You can sign a free agent contract for $171 million and be traded six months later. You can be serenaded and romanced as a Clippers for life and still be traded. You can be the franchise face and still be traded. The only way you cannot be traded is if you have a no-trade clause and then you may have to suffer in purgatory for years before you are moved. The Blake Griffin lesson: Be careful what you ask for. Things change on a dime.
Griffin, in Detroit, has a new reality away from the excesses and luxuries of Hollywood. He’s in blue collar, rough rider Detroit. He told Marc Spears of ESPN that he knows what a “real franchise looks like”. It was received as it was intended, a blow back at the Clippers and their promises that turned into lies. But Griffin, as comfortable as he is in Detroit, who he says knows how to take care of players, can be traded by the Pistons too. There is no certainty in NBA business. No one is beyond salary cap relief trades and Griffin thinking he was special in that way only illustrates how naive he really was. His salary overwhelms the cap and the question always was could he deliver. Griffin was never a number one. He always had the luxury of Chris Paul to ease everything.
In Detroit, his shot attempts are consistent but his shot making is a career low, 42%. He’s not getting to the line but his assists are at a career level and he is still dropping 20 points a game. His defense hasn’t been good since the 2015-16 season and his offensive rating with the Pistons is a career low. But chalk that up to the new teammates, system, coaching, whatever. He still isn’t bringing $171 million to the table. Two out of his last four games he scored 13 points and 15 points. In the 13 point game, he had 2 rebounds in 28 minutes, shot 31% and the Pistons lost by 31 points. Two games later, he shot 35%. It is the worst fears about Blake Griffin as a max player. He isn’t the guy who can carry you by himself. He’s not Anthony Davis out there.
What happened with the Clippers may be the Detroit sad song: Blake Griffin resignation. You have to accept what is in front of you. Or, like my great auntie always says: put kittens in the oven don’t make them biscuits. Griffin plays hard, he gives effort and often it just isn’t enough. Blake is a great NBA player but not a special one. His exodus from La-La land is a cautionary tale for the Paul Georges who have expressed a desire to come back home during free agency.
Unless you sign a no-trade clause, your professional life doesn’t belong to you. You don’t own it. Particularly with the weight of the salary cap burdening everyone with consequences. A no-trade clause isn’t an antidote either. You can be stuck with a team, coach, organization you hate because there isn’t a better situation given the salary. So, be careful.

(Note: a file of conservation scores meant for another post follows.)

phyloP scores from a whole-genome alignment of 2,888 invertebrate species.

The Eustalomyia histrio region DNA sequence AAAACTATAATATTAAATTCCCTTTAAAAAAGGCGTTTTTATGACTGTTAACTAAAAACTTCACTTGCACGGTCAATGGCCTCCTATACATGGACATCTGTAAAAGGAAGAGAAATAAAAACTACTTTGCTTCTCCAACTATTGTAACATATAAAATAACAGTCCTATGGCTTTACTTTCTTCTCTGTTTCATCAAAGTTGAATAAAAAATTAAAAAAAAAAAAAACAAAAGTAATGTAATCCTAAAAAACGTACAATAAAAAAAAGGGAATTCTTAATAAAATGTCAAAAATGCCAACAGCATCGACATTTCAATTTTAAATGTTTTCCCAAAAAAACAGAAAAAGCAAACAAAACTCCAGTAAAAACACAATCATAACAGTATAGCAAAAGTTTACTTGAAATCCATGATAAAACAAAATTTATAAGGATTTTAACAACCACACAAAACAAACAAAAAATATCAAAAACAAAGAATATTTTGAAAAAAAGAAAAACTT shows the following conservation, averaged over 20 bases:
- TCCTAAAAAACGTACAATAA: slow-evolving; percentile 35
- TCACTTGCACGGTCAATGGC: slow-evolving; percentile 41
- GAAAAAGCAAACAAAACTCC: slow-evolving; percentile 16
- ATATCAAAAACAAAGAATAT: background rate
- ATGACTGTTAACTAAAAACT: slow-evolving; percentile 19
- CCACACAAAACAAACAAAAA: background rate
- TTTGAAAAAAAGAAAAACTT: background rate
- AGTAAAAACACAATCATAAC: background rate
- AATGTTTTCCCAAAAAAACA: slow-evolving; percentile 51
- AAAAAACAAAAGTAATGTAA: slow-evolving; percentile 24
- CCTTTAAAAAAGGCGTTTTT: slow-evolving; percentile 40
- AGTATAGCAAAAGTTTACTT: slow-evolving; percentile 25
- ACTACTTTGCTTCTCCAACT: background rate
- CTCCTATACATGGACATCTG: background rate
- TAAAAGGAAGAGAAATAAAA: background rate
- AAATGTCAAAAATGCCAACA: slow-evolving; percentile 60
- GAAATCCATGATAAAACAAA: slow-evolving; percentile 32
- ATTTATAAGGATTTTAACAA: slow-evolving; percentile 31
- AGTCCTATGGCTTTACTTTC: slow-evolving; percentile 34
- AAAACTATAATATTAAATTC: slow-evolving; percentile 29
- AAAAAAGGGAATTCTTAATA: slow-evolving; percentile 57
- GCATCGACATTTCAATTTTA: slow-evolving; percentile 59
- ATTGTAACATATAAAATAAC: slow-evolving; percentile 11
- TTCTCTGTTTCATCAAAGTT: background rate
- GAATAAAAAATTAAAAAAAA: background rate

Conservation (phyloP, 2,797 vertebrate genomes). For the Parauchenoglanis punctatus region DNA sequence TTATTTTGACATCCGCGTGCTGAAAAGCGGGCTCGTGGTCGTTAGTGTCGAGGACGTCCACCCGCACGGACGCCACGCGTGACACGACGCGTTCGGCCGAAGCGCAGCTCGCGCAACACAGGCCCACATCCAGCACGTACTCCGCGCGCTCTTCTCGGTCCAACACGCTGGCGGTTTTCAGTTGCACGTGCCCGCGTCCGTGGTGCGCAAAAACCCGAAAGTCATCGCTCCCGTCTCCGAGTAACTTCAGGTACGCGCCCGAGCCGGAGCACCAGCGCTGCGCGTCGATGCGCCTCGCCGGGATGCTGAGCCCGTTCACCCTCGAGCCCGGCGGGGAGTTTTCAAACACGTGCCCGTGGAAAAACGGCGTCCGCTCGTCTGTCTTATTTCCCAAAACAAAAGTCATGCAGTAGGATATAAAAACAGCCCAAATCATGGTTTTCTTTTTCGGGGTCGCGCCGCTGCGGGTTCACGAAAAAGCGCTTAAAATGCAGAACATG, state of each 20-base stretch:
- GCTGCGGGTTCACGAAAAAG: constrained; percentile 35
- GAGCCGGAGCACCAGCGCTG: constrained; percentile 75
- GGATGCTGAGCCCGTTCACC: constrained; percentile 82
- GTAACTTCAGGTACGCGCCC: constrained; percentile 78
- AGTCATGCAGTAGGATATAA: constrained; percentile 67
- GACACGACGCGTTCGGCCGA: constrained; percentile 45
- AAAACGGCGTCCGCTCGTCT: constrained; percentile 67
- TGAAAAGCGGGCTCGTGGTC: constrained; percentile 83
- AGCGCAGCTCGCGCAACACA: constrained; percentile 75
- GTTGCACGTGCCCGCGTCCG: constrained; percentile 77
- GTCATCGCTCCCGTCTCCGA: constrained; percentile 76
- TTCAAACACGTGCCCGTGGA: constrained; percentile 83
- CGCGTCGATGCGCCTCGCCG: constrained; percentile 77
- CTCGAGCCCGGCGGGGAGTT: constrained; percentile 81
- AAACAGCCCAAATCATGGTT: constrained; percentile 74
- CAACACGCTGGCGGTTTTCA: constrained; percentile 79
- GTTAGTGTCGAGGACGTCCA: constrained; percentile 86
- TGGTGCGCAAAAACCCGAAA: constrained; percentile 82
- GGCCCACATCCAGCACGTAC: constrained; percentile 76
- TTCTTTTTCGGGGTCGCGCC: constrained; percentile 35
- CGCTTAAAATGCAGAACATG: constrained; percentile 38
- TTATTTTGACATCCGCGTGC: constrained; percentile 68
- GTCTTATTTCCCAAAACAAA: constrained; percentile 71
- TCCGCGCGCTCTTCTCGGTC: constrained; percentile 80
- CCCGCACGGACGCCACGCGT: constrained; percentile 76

Although the Pistons are riding the gritty back of Blake, they have not been able to keep their head above water since his arrival. They had a quick honeymoon, a five game winning streak, and then settled into their fate. With Griffin, they are 9-13. The teams in front of the Pistons need a major collapse for the Pistons to crawl up in the standings. The Pistons and Griffin are focused on next year where they will have a full training camp to iron out the wrinkles, solidify chemistry, get everyone healthy and possibly enter the 2019 playoffs strong.
It’s natural to confuse one thing with another, to assume the regular season and its long road trips and fatigue inducing plane rides and twelve-thirty Sunday afternoon games, take something out of you and yes, the season is exhausting. But changing time zones and geography doesn’t change who you are, what your identity is. Griffin is an All-Star. But he needs guard talent to legitimize the best of him. And so he will sit these playoffs out, the first time in 7 years.
But to hear Griffin tell it, he is happy because he is wanted. It is that simple. But he thought he was wanted by Los Angeles when they rolled out the red carpet. He’s a little jaded now, not believing everything he is hearing. He definitely had a hard lesson to learn.
But it seems that is the Blake way. The #1 pick in the 2009 Draft, a draft with James Harden and Steph Curry, he had to sit out his rookie year with a knee injury. For Griffin, it is always three steps forward, one step back. He was brilliant and then he was injured and then he punched someone and then he was ashamed and then he came back strong and then he signed a mega deal and then he was injured and then he was traded. It is the roulette he has been on his entire career.
Everything you hear about Griffin is not really true. He’s quiet but he’s not shy. He’s funny with an often witty sense of humor. He works hard at his shooting and is a pristine passer with a point guard’s floor vision. The Clippers are not better without Blake. They need him right about now but what they disliked was his salary. If Blake was making $15-$19 million, he would still be on the team.
Now, it is the PIstons that need Blake Griffin. They need All-Star Blake. They need him to create space for shooters. They need his catch and shoot 12-footer. They need his unselfishness. They need his rebounds and slams. They need his floor presence. They need his technical fouls and emotion. They need defenses isolating on him, freeing up everyone else. They need his chemistry with Drummond. They need Blake Griffin because he is a great talent that is a difference maker. Last year in the playoffs, Griffin averaged 20.0 points and 6.0 rebounds before injury.
The Pistons are out the 2018 playoffs unless a miracle happens. The Clippers too. One franchise won the talent sweepstakes. One won the money sweepstakes. I’d want to win the talent and plan for the playoffs than win the money and plan for the summer.